In Hamlin Garland’s “Under the Lion’s Paw,” the narrator asserts something that most small businessmen, farmers, and self-employed artists know: “No slave in the Roman galleys could have toiled so frightfully and lived, for this man thought himself a freeman, and that he was working for his wife and babes.” Well, yes. And such workers fight collectivization because it takes from them purpose – a heavy work load is a lot easier to sustain than alienation.
How we make a living is not the only place where we are both more active and more sacrificial than we would be if we merely met other’s requirements. Several articles in the last few days have pointed to that; I suspect these arise from the fact America is an outlier — with our emphasis upon self-reliance, we see our selves defined by the internal & personal choice rather than the social & fulfillment of custom. This leads to misunderstandings – by us and of us. Europeans, for instance, are less likely to understand how we approach religion, culture, and society’s “safety net.” Of course, this post just notes new sources that substantiate old generalizations.
First, there is the religious. Europeans are often confused about American religious history & our myriad sects. In the relatively conservative and Catholic First Things, Thomas Albert Howard’s America in the European Mind notes that
Even so, anti-American voices are often impervious to the possibility that the American religious experiment might offer significant historical and political lessons. Indeed, the objections of Europe’s right and left have often regarded the American situation simply as the absence of certain specifically European conditions that are believed to be normative. Both views, one might argue, bear witness to an irrepressible European mission civilisatrice, with the United States serving Europe at once as poor learner, oafish foil, and didactic counterexample.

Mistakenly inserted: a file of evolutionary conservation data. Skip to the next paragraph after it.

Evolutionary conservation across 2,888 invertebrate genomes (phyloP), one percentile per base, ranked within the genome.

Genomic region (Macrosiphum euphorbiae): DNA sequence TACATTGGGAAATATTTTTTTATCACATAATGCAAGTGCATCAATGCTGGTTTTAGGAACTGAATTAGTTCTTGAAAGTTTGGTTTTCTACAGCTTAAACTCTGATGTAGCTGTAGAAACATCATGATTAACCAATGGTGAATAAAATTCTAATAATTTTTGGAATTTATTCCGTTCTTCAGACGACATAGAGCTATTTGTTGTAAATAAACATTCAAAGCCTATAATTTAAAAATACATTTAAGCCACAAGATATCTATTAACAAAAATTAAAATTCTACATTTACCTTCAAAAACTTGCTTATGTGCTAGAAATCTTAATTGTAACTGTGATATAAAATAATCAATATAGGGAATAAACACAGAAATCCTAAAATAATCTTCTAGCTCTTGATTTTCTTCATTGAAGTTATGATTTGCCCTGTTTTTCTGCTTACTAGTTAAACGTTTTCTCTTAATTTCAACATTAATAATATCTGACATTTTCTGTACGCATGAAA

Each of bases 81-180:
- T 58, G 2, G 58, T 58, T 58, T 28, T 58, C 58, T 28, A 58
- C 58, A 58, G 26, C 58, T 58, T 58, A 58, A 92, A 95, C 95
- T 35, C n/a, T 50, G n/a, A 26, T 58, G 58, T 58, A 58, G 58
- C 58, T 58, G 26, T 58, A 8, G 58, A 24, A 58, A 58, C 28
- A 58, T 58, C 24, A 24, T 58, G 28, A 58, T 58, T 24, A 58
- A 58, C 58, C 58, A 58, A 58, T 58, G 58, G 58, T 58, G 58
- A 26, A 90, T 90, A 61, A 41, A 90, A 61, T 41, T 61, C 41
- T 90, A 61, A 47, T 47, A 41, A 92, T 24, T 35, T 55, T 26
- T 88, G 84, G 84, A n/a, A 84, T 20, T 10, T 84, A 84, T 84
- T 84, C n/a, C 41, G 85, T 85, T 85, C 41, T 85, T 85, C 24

But we tend to treasure our own tradition and believe one of the important distinctions, our early disestablishment, paradoxically (but hardly surprising to those who believe we are more engaged when we choose than when our loyalties are chosen for us) led to a more fervent and religiously aware citizenry. Europeans are less likely to understand this and more likely to see church-going linked to state, even when they “know” differently.
Nor do we ourselves always see how these different assumptions affect our culture and charity. As A&L notes, Alan Riding’s review of Frederic Martel’s Culture in America describes what Europeans see as contradictory – when the government doesn’t support the arts, the populace does. And the results are not necessarily worse (though it may be different) art. Martel’s travels around America saw regional and ethnic culture springing not from tax-supported entities but local groups.
Then there is charity: those of us stung by the UN’s (in the person of Jan Egeland) description of us as “stingy” at the time of the tsunami are likely to be heartened by a study done at Syracuse by Arthur Brooks and described in Who Really Cares. (NR interview.) His more lengthy, earlier discussion in Policy Review, “Religious Faith and Charitable Giving” makes his argument in terms of secular versus religious values (not unsurprisingly, the religious, whether liberal or conservative, tend to give more). Nonetheless, he emphasizes (or his interviewers do) more strongly the conservative/generous nexus in current interviews and columns, such as Doug Wilson’s “Giving in America, ’tis the Season,” which also observes that America can hold its own in comparison to Europe:
Let’s start with what we already know. For one thing, we know that America is still the most generous nation in the world. More Americans give money, and give in larger portions, than the citizens of any other country. In fact, Spain, the most generous nation in the European Union, gives less than half the amount of the average American and volunteers 80 percent less often.
Of course, our culture and charity, as with our religions, tend to splinter and fracture- charities & literary magazines rise and fall. That bodes well for those of us who find such diversity fruitful, but as for so much that is American, our diversity may appear chaotic to outsiders and our open marketplace anarchic. I suspect, in some ways, it is. Some of our popular culture & our splintered denominations have their problems. Our popular culture has not always made this world a better place. But, in the long run, these quite various pieces demonstrate that it is in our diversity and individualized responsibility that the best of our values (as well as our art and charity) lie.